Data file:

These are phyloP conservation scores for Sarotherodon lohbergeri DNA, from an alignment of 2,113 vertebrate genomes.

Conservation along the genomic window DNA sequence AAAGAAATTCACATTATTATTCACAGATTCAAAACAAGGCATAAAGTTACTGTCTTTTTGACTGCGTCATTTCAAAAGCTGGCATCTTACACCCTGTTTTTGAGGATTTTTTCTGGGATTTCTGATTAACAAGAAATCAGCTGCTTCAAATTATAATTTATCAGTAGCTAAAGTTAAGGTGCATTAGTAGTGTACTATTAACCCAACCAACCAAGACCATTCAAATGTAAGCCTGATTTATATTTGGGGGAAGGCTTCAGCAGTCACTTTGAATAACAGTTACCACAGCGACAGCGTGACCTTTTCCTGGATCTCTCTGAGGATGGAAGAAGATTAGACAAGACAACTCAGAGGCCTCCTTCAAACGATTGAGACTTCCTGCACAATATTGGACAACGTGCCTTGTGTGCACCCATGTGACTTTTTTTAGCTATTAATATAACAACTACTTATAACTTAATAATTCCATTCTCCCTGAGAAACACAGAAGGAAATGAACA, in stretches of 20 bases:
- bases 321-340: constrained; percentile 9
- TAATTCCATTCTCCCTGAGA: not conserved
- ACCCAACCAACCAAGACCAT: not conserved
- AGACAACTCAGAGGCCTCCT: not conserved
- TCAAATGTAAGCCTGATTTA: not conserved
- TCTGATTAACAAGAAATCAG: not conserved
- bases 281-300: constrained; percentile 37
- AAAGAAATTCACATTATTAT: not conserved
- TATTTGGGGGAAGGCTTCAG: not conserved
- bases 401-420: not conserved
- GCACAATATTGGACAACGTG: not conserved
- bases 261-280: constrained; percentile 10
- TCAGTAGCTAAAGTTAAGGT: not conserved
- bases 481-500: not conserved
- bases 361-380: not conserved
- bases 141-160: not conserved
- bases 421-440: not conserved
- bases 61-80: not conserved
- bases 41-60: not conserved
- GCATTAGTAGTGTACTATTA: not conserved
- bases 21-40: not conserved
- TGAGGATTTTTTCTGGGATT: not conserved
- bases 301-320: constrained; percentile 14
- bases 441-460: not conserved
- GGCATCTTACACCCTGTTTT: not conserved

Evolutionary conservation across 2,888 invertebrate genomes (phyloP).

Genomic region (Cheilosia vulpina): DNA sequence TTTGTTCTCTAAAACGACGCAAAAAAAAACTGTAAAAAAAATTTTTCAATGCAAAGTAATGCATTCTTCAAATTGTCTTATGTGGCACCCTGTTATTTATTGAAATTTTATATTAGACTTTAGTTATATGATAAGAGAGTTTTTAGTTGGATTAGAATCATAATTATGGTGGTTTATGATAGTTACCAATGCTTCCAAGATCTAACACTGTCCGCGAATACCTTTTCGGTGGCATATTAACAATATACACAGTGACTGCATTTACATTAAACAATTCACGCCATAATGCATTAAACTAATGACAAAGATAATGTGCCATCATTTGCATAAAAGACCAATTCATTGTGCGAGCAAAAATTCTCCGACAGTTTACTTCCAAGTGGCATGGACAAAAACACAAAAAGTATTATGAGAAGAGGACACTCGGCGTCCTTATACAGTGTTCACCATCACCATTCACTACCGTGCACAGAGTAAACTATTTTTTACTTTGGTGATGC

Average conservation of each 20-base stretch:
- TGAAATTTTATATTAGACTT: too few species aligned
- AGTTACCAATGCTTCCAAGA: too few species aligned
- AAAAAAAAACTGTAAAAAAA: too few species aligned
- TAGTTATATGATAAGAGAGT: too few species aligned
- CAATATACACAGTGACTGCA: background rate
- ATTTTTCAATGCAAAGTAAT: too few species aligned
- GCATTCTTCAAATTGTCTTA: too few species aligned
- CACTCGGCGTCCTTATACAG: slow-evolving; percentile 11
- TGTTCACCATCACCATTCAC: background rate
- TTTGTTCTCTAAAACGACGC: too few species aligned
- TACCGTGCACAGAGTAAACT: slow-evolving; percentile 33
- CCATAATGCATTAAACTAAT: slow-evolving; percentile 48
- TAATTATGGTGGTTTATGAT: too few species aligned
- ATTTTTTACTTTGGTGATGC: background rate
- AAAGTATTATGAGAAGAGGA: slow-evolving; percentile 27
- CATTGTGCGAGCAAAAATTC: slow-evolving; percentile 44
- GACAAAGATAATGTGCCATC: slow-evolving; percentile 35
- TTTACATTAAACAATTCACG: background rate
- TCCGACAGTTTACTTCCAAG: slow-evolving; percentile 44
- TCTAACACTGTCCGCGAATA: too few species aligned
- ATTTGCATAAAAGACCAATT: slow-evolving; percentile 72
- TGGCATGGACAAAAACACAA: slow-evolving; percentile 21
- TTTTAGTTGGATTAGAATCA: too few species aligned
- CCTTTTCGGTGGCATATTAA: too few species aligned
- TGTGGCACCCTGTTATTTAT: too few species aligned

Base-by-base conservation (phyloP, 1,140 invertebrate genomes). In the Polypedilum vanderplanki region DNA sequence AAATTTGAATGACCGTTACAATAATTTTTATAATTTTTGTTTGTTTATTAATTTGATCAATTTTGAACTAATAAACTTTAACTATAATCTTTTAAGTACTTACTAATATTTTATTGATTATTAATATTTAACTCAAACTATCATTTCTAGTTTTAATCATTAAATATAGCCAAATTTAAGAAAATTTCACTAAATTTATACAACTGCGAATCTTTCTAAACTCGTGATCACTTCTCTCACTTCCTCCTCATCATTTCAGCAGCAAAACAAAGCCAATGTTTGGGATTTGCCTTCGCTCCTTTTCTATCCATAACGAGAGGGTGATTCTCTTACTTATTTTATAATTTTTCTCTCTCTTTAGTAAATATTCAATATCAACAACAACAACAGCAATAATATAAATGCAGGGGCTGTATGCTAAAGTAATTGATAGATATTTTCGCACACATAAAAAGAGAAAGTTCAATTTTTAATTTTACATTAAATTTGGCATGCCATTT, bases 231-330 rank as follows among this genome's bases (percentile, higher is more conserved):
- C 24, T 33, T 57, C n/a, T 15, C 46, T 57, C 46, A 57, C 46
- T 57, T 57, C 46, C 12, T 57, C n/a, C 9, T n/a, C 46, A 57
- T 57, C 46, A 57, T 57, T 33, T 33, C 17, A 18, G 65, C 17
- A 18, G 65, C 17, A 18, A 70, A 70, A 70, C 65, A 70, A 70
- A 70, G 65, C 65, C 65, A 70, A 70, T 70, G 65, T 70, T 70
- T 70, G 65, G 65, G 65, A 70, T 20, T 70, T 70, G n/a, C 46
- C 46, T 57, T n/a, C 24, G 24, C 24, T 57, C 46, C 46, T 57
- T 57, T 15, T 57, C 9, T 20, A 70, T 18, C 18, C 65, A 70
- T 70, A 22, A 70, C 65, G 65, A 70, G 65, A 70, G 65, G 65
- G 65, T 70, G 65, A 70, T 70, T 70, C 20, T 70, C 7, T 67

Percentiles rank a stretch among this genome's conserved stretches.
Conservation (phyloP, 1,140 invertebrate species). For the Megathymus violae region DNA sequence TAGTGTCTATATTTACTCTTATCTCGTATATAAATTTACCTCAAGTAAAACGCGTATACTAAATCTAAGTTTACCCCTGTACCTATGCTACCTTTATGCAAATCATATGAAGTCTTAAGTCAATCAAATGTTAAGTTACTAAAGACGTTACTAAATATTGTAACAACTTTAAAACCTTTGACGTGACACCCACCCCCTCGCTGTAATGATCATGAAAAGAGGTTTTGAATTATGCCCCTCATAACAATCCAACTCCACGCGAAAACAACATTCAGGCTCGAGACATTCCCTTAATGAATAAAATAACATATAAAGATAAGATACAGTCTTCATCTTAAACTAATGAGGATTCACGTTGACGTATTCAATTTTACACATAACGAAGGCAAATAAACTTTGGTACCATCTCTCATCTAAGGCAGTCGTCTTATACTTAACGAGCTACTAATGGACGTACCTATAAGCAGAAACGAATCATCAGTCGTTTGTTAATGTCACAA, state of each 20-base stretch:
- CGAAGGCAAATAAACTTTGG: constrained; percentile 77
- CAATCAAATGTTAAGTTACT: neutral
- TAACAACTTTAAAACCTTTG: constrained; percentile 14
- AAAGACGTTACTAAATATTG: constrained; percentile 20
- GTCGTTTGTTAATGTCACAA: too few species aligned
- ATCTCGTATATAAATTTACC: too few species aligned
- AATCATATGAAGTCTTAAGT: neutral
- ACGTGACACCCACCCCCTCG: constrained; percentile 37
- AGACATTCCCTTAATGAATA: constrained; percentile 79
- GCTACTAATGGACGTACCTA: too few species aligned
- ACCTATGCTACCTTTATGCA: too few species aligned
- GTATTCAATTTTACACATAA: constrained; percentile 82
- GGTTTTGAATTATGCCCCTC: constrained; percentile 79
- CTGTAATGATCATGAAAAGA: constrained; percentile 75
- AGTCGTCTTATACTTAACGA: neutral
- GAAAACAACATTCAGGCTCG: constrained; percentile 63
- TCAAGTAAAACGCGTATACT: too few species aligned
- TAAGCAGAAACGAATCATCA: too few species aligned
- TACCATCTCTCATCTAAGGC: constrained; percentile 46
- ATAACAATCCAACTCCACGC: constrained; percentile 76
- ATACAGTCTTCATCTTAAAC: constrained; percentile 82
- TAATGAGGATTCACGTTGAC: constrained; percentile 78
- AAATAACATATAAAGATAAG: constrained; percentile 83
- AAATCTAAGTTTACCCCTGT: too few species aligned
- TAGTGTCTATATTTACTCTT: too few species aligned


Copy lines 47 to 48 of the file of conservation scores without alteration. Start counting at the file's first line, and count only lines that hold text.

- GACAAAGATAATGTGCCATC: slow-evolving; percentile 35
- TTTACATTAAACAATTCACG: background rate